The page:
Birth Control & Breastfeeding

Have you heard that breastfeeding is a great form of birth control? If so, you've heard half the story. Here's what every nursing mom needs to know about birth control after Baby.

Birth Control & Breastfeeding

    Nursing as Prevention For some women, breastfeeding exclusively can keep pregnancy at bay. The approach is called lactational amenorrhea method, or LAM, and it can be used very effectively until your baby is 6 months old -- or when solids are introduced, says Kelly A. Hightower, R.N., a certified lactation counselor and owner of Bright Birth in Decatur, GA. The kicker is that you absolutely cannot provide any supplementation, so if you're pumping and providing a bottle, you're disqualified. It's the sucking that helps suppress ovulation. "The baby must nurse on demand no less then every three to four hours during the day, and six hours at night," Hightower says.

    Return to the Pill If you took the Pill before you got pregnant and don't plan on nursing, it's safe to begin again three weeks postpartum.

    Start Mini-Pills Opting for oral contraception? "It's recommended that nursing moms take mini-pills because they contain a low dose of progesterone and no estrogen," says Hightower says. That's important because estrogen-containing contraception has been linked to a diminished milk supply. You can begin once your babe is six to eight weeks old.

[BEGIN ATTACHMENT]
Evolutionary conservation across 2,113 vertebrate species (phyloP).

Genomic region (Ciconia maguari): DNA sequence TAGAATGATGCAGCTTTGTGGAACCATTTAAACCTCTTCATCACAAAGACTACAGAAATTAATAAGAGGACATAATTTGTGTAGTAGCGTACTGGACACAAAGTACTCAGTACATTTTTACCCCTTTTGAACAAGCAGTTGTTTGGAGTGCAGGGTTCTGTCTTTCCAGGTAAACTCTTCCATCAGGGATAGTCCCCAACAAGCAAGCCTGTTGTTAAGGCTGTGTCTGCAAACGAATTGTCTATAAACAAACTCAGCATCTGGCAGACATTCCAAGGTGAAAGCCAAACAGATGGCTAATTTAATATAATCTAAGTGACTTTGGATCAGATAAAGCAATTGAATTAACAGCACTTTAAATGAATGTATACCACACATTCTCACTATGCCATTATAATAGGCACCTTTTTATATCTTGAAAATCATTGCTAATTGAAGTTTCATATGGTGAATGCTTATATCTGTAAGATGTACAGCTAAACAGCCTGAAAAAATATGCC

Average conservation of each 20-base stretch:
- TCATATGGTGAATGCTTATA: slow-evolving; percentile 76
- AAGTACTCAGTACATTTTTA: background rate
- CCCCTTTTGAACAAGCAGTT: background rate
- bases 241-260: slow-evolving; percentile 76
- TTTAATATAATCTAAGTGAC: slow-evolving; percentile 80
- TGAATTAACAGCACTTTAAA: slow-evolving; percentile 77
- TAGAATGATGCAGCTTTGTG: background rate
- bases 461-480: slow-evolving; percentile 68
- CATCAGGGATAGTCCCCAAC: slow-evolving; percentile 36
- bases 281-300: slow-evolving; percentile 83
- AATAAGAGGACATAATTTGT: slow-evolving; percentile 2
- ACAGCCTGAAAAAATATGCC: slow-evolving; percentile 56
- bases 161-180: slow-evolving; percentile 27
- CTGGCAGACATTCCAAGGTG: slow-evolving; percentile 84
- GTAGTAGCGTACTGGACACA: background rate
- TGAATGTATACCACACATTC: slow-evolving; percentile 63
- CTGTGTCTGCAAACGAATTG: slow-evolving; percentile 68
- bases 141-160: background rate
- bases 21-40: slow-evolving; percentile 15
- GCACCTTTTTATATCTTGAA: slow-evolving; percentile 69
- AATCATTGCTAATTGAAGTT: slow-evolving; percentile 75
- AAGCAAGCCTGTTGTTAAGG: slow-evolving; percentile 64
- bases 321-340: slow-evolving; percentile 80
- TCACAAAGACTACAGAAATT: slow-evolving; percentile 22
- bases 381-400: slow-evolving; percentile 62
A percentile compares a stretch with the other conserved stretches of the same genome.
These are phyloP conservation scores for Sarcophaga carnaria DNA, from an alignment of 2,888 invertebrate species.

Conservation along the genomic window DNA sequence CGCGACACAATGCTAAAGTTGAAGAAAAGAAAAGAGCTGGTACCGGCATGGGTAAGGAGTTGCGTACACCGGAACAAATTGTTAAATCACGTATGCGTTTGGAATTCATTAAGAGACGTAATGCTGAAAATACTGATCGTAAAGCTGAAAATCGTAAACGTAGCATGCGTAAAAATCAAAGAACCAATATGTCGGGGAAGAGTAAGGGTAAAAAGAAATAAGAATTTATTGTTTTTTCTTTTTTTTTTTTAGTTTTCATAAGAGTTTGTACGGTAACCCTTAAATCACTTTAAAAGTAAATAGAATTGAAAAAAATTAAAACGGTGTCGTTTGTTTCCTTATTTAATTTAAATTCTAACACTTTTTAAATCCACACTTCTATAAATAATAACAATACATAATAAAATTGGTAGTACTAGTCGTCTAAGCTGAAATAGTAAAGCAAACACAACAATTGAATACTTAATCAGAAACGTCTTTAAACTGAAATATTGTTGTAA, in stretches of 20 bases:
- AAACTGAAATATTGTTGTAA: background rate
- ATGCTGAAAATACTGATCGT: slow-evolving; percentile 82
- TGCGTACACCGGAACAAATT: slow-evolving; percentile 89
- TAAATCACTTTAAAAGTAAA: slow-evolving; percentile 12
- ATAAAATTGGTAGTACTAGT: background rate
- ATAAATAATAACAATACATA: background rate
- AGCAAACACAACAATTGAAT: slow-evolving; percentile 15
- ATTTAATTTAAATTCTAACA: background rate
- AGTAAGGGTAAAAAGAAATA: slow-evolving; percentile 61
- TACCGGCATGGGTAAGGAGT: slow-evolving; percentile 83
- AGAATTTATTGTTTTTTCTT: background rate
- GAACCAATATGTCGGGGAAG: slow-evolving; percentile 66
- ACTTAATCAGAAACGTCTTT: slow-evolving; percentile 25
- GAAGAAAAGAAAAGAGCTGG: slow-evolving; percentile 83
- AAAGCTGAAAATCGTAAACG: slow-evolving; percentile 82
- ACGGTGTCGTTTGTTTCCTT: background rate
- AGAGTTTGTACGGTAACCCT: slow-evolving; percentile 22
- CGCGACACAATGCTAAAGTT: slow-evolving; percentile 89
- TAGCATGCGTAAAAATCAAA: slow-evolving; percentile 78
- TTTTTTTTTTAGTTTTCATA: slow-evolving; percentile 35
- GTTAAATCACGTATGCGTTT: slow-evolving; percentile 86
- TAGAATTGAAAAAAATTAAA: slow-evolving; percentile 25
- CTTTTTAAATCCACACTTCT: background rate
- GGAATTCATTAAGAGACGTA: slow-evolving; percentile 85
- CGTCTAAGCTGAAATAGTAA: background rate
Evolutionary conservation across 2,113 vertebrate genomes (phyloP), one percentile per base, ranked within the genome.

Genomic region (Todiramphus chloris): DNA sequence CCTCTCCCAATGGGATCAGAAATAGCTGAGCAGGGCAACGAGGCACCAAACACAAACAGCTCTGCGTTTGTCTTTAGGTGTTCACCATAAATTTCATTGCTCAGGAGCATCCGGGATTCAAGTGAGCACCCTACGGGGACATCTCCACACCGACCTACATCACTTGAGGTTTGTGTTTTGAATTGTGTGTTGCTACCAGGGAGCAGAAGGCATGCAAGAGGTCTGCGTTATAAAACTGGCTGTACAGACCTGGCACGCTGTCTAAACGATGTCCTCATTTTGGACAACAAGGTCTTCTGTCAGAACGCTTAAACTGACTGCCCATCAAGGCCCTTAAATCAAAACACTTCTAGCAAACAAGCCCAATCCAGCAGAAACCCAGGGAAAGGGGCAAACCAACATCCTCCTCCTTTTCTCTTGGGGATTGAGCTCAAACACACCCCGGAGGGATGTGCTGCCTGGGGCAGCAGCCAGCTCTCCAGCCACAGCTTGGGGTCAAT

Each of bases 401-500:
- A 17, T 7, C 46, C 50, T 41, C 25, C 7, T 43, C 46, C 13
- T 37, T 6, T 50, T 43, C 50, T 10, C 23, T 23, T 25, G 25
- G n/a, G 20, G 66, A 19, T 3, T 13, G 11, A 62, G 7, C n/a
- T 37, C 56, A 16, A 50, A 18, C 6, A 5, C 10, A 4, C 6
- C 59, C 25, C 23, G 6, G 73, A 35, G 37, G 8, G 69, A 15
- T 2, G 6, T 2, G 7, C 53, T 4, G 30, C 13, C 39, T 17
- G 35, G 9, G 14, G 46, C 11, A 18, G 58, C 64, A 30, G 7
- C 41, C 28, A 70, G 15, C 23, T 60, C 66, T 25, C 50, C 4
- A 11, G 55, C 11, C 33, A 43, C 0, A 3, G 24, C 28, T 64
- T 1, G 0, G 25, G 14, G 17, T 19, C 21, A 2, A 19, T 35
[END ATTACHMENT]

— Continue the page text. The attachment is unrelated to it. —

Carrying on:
Do a Test Run Other long-lasting progesterone-only options, like the injectable Depo-Provera, a hormonal IUD, and the implant, may be considered as well. However, "nursing moms should be encouraged to try mini-pills for several months first," Hightower says. If you find that your supply drops because of the mini-pill, you can simply stop taking it. But if your milk decreases with a longer-term birth control option, you're stuck until it's fully out of your system. (Depo-Provera lasts at least 12 weeks; a progesterone IUD and implant can last up to five years)

    Skip the Patch and Ring "Both are very convenient, but contain estrogen as well as progesterone; this can cause a decrease in milk supply, which can lead to a shorter duration of breastfeeding," Hightower says. These options may be reconsidered after six months of breastfeeding. Consult with your physician and lactation consultant beforehand.

    Consider a Copper IUD Unlike its progesterone-only sister, copper IUDs have no impact on breastfeeding. As a bonus, breastfeeding moms actually experience less pain during insertion of the device, according to research in the American Journal of Obstetric Gynecology.

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